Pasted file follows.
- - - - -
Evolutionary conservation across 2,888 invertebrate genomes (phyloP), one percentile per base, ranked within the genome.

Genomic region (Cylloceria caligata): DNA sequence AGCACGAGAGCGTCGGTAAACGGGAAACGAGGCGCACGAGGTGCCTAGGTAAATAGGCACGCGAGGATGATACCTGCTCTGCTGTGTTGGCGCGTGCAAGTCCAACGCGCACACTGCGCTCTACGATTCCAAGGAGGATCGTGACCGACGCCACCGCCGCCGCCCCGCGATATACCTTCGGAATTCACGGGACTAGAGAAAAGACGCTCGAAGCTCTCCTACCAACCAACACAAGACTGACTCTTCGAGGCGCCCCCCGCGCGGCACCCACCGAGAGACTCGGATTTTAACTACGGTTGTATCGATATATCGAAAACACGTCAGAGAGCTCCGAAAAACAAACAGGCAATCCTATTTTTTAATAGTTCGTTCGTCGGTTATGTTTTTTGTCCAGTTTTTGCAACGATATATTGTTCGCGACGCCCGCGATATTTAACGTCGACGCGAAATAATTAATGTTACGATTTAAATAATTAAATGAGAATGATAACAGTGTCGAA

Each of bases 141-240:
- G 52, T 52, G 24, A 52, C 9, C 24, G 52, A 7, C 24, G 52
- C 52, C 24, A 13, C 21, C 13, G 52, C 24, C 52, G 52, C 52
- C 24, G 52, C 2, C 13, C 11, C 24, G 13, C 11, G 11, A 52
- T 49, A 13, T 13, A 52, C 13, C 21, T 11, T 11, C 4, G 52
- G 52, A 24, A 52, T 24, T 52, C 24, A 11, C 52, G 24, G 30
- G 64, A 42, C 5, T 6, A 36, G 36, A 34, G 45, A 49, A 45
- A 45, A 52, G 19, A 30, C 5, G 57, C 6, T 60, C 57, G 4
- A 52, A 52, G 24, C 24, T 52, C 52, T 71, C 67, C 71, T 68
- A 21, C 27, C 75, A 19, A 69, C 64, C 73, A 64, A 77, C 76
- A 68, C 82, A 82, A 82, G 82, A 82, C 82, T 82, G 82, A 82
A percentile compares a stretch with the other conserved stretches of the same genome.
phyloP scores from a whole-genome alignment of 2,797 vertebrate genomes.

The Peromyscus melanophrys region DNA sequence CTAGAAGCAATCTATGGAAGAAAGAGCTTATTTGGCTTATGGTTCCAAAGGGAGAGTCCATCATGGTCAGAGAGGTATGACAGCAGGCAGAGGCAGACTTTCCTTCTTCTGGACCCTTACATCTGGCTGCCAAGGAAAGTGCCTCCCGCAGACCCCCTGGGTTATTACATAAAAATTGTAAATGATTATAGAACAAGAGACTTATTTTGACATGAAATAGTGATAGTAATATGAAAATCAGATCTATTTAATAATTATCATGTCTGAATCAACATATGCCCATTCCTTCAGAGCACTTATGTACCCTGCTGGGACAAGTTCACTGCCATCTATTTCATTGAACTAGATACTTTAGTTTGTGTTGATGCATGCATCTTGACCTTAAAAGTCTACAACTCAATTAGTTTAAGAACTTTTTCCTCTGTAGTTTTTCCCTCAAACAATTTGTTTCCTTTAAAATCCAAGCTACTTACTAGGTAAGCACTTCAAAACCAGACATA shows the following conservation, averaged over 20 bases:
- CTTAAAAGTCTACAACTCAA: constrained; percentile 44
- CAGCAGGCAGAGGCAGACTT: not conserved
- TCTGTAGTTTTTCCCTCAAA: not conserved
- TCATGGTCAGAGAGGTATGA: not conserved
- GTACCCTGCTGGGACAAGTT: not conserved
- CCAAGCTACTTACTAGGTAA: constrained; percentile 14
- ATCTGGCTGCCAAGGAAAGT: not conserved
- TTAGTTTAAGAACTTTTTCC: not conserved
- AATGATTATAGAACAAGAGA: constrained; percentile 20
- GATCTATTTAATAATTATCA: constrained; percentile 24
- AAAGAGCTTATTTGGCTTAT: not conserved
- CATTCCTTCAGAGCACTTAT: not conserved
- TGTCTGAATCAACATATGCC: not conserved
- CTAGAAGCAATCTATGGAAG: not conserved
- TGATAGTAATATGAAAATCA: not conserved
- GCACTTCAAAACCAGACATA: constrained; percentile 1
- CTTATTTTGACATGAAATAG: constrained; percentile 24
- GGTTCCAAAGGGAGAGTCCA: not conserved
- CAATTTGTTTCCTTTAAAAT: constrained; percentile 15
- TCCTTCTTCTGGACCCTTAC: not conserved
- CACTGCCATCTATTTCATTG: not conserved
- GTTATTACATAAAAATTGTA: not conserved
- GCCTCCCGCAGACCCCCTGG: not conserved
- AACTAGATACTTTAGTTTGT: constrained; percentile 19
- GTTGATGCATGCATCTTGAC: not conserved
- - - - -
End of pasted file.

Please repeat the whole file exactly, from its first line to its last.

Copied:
Evolutionary conservation across 2,888 invertebrate genomes (phyloP), one percentile per base, ranked within the genome.

Genomic region (Cylloceria caligata): DNA sequence AGCACGAGAGCGTCGGTAAACGGGAAACGAGGCGCACGAGGTGCCTAGGTAAATAGGCACGCGAGGATGATACCTGCTCTGCTGTGTTGGCGCGTGCAAGTCCAACGCGCACACTGCGCTCTACGATTCCAAGGAGGATCGTGACCGACGCCACCGCCGCCGCCCCGCGATATACCTTCGGAATTCACGGGACTAGAGAAAAGACGCTCGAAGCTCTCCTACCAACCAACACAAGACTGACTCTTCGAGGCGCCCCCCGCGCGGCACCCACCGAGAGACTCGGATTTTAACTACGGTTGTATCGATATATCGAAAACACGTCAGAGAGCTCCGAAAAACAAACAGGCAATCCTATTTTTTAATAGTTCGTTCGTCGGTTATGTTTTTTGTCCAGTTTTTGCAACGATATATTGTTCGCGACGCCCGCGATATTTAACGTCGACGCGAAATAATTAATGTTACGATTTAAATAATTAAATGAGAATGATAACAGTGTCGAA

Each of bases 141-240:
- G 52, T 52, G 24, A 52, C 9, C 24, G 52, A 7, C 24, G 52
- C 52, C 24, A 13, C 21, C 13, G 52, C 24, C 52, G 52, C 52
- C 24, G 52, C 2, C 13, C 11, C 24, G 13, C 11, G 11, A 52
- T 49, A 13, T 13, A 52, C 13, C 21, T 11, T 11, C 4, G 52
- G 52, A 24, A 52, T 24, T 52, C 24, A 11, C 52, G 24, G 30
- G 64, A 42, C 5, T 6, A 36, G 36, A 34, G 45, A 49, A 45
- A 45, A 52, G 19, A 30, C 5, G 57, C 6, T 60, C 57, G 4
- A 52, A 52, G 24, C 24, T 52, C 52, T 71, C 67, C 71, T 68
- A 21, C 27, C 75, A 19, A 69, C 64, C 73, A 64, A 77, C 76
- A 68, C 82, A 82, A 82, G 82, A 82, C 82, T 82, G 82, A 82
A percentile compares a stretch with the other conserved stretches of the same genome.
phyloP scores from a whole-genome alignment of 2,797 vertebrate genomes.

The Peromyscus melanophrys region DNA sequence CTAGAAGCAATCTATGGAAGAAAGAGCTTATTTGGCTTATGGTTCCAAAGGGAGAGTCCATCATGGTCAGAGAGGTATGACAGCAGGCAGAGGCAGACTTTCCTTCTTCTGGACCCTTACATCTGGCTGCCAAGGAAAGTGCCTCCCGCAGACCCCCTGGGTTATTACATAAAAATTGTAAATGATTATAGAACAAGAGACTTATTTTGACATGAAATAGTGATAGTAATATGAAAATCAGATCTATTTAATAATTATCATGTCTGAATCAACATATGCCCATTCCTTCAGAGCACTTATGTACCCTGCTGGGACAAGTTCACTGCCATCTATTTCATTGAACTAGATACTTTAGTTTGTGTTGATGCATGCATCTTGACCTTAAAAGTCTACAACTCAATTAGTTTAAGAACTTTTTCCTCTGTAGTTTTTCCCTCAAACAATTTGTTTCCTTTAAAATCCAAGCTACTTACTAGGTAAGCACTTCAAAACCAGACATA shows the following conservation, averaged over 20 bases:
- CTTAAAAGTCTACAACTCAA: constrained; percentile 44
- CAGCAGGCAGAGGCAGACTT: not conserved
- TCTGTAGTTTTTCCCTCAAA: not conserved
- TCATGGTCAGAGAGGTATGA: not conserved
- GTACCCTGCTGGGACAAGTT: not conserved
- CCAAGCTACTTACTAGGTAA: constrained; percentile 14
- ATCTGGCTGCCAAGGAAAGT: not conserved
- TTAGTTTAAGAACTTTTTCC: not conserved
- AATGATTATAGAACAAGAGA: constrained; percentile 20
- GATCTATTTAATAATTATCA: constrained; percentile 24
- AAAGAGCTTATTTGGCTTAT: not conserved
- CATTCCTTCAGAGCACTTAT: not conserved
- TGTCTGAATCAACATATGCC: not conserved
- CTAGAAGCAATCTATGGAAG: not conserved
- TGATAGTAATATGAAAATCA: not conserved
- GCACTTCAAAACCAGACATA: constrained; percentile 1
- CTTATTTTGACATGAAATAG: constrained; percentile 24
- GGTTCCAAAGGGAGAGTCCA: not conserved
- CAATTTGTTTCCTTTAAAAT: constrained; percentile 15
- TCCTTCTTCTGGACCCTTAC: not conserved
- CACTGCCATCTATTTCATTG: not conserved
- GTTATTACATAAAAATTGTA: not conserved
- GCCTCCCGCAGACCCCCTGG: not conserved
- AACTAGATACTTTAGTTTGT: constrained; percentile 19
- GTTGATGCATGCATCTTGAC: not conserved